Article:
A reflection and prayer for December 10, 2017, Second Sunday in Advent
Do not ignore this one fact, beloved,
that with the Lord one day is like a thousand years
and a thousand years like one day.
The Lord does not delay his promise, as some regard “delay,”
but he is patient with you,
not wishing that any should perish
but that all should come to repentance. (2 Peter 3:8-9)
As we begin the second week of Advent, the younger ones are each day opening a new window in their Advent calendars and marking how many days are left before Christmas. Anticipation is growing, and with it a sense of impatience.
It’s always the way. Whether we’re looking forward to a family reunion, or a wedding, or a vacation, the waiting is hard.
How often do the promises of the Lord feel delayed, or the blessings too long in coming? We are impatient but the Lord is not. And that’s a very good thing, even if it sometimes seems confusing to us.
We read scripture and see that while Christ Jesus says we will not know the day or the hour of his return, Saint Paul continually anticipates the parousia and lives each day in expectation of it. But we look back over 2,000 years and wonder, “Really?” And we even begin to doubt.
At Mass the celebrant prays in our name, “We await the blessed hope and the coming of Our Savior, Jesus Christ,” but are we really? Are we awaiting that blessed hope and that coming, or are we thinking, “that’s never going to happen. It’s a metaphor for our own death,” and doing as we please?
Unlike Paul, Peter looks for the coming of Christ with eyes trained toward Eternity. He echoes a line from Psalm 90 — “To your eyes a thousand years/are like yesterday, come and gone/no more than a watch in the night” — to remind us that God is outside of time, as we understand it, and that what seems to be “delay” to us, in the limited, conceited view of generations, is to God a mere blink.
While we “await” (or not) Christ’s return, we should consider that the thing — the one very great thing — that we never have to wait for is the Mercy of God, which is ever there, constantly offered to us, at the moment we seek it.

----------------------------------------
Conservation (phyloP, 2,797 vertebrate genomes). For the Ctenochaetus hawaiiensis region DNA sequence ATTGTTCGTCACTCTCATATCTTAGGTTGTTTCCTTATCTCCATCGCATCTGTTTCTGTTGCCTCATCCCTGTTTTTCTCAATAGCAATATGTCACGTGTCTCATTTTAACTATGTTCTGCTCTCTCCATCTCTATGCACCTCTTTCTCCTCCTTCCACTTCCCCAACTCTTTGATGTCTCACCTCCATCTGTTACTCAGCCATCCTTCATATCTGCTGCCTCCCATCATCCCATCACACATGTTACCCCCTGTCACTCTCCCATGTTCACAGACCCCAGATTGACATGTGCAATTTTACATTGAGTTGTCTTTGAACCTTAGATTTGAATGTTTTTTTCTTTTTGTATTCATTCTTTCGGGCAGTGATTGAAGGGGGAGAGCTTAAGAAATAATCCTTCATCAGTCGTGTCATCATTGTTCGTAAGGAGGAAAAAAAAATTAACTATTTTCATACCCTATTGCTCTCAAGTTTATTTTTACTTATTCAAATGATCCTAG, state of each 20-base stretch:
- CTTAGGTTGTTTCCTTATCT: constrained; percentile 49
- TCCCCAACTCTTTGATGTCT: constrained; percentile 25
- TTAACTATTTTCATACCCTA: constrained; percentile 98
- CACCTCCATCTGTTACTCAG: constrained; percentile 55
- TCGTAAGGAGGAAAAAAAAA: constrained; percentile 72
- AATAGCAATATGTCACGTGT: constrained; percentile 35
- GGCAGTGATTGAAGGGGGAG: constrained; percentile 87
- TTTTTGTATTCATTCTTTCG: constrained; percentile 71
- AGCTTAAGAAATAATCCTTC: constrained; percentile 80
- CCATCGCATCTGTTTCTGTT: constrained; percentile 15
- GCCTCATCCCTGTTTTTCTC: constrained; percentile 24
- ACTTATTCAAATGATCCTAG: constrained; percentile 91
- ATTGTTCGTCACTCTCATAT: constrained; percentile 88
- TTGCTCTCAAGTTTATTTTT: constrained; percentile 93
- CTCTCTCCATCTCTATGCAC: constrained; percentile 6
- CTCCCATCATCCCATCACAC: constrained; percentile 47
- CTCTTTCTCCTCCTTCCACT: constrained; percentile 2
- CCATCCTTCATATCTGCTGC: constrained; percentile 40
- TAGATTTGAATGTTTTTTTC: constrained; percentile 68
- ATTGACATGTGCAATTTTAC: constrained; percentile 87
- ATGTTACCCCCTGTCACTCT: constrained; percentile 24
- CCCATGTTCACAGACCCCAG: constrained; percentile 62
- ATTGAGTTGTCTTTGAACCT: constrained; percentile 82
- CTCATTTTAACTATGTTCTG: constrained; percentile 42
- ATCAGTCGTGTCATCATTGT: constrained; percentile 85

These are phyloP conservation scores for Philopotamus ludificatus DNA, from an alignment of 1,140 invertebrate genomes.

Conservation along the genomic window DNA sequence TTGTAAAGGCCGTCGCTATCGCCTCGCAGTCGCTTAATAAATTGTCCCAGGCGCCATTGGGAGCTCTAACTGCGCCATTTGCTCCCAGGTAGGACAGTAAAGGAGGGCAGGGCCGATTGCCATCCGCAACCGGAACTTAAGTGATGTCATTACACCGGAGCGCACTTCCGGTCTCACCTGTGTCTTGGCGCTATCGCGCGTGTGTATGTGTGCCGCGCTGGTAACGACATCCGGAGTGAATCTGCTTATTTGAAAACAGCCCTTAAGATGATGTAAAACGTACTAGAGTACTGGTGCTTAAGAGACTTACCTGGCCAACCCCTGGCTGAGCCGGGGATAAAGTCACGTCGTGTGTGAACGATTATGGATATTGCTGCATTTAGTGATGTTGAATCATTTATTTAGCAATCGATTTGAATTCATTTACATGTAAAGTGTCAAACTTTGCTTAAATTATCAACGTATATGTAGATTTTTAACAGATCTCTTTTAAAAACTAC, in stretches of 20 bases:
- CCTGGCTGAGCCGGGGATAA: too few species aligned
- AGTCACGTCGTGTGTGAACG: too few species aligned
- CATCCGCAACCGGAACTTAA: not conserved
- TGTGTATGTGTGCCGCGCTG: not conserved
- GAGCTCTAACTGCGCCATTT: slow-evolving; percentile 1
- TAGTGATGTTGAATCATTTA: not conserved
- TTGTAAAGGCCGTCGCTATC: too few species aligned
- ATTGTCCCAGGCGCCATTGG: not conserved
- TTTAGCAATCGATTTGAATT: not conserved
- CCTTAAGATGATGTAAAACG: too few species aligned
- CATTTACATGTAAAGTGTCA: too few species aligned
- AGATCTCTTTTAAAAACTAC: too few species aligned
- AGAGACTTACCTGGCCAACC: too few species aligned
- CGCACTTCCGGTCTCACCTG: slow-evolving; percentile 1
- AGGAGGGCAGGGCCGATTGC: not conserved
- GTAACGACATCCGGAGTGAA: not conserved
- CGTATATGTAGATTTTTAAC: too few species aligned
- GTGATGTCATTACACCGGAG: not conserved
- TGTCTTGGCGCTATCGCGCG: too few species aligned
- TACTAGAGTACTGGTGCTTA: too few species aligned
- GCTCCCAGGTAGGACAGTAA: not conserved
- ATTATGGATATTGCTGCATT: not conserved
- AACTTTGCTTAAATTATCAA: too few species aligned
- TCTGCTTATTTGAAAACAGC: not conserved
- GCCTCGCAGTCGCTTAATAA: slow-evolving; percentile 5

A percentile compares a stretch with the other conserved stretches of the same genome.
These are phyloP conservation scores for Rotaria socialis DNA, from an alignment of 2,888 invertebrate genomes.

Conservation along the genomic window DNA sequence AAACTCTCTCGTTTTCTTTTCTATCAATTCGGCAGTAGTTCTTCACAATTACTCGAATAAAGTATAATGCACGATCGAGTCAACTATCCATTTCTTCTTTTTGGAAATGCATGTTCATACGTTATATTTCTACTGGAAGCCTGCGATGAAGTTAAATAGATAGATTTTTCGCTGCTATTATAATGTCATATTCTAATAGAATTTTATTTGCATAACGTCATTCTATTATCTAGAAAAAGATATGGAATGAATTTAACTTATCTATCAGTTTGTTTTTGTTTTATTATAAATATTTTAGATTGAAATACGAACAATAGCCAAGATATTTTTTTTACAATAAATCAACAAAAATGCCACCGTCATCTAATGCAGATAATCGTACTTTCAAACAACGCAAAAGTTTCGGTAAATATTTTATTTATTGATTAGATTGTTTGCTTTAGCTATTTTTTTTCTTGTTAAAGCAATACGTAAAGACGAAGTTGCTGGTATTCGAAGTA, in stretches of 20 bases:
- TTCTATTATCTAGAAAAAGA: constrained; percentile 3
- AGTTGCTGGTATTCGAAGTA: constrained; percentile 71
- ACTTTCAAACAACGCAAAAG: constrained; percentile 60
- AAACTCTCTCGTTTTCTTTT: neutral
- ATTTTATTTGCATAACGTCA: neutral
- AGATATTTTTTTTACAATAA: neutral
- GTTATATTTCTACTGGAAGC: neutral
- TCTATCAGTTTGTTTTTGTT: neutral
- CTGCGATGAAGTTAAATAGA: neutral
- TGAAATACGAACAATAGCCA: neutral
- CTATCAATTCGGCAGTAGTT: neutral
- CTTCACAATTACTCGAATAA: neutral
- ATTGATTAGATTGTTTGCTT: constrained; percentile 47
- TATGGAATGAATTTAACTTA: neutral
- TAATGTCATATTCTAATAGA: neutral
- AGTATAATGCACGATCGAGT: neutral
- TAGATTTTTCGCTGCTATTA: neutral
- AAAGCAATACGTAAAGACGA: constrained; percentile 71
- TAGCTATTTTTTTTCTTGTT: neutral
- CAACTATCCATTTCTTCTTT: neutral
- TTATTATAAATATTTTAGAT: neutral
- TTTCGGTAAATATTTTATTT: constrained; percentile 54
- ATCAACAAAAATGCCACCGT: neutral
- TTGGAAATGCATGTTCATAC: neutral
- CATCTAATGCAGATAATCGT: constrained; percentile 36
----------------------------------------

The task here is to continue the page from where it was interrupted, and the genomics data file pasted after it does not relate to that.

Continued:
It is this great, ever-present Mercy, says Peter, that explains the “delay.” The God who took the trouble to Incarnate, dwell among us in shared humanity, suffer and die to ransom us, wants to give us every chance to turn to him; he keeps a reprieve at the ready, for all of us. He is patient with you/not wishing that any should perish.
Can you believe it? He still wants to be with us. He wants to live with us, through Eternity.
What sort of God is this?
“Forever,” says the love-smitten bridegroom. “This is forever.” And he actually does want that, and so — ever-faithful — he waits.
We get no “Dear John” or “Dear Jane” letters from this Divine spouse.
“Lord, you are a continual mystery of love. Sometimes I almost want to get impatient with you, and shout “How much more are you going to put up with? A “just” God would have been done with humanity any time these past 2,000 years. And yet, you remain. You coax us over to you with the sweetest proposal, “Abide in me, and I in you.” (John 15:4) Love words that flare across the darkness, and bring us near. Come, Lord Jesus, that we may abide, and once more know your merciful embrace. Amen.
Aleteia is bringing you reflections — Advent Light — for each day of this 2017 liturgical season. Follow the series here.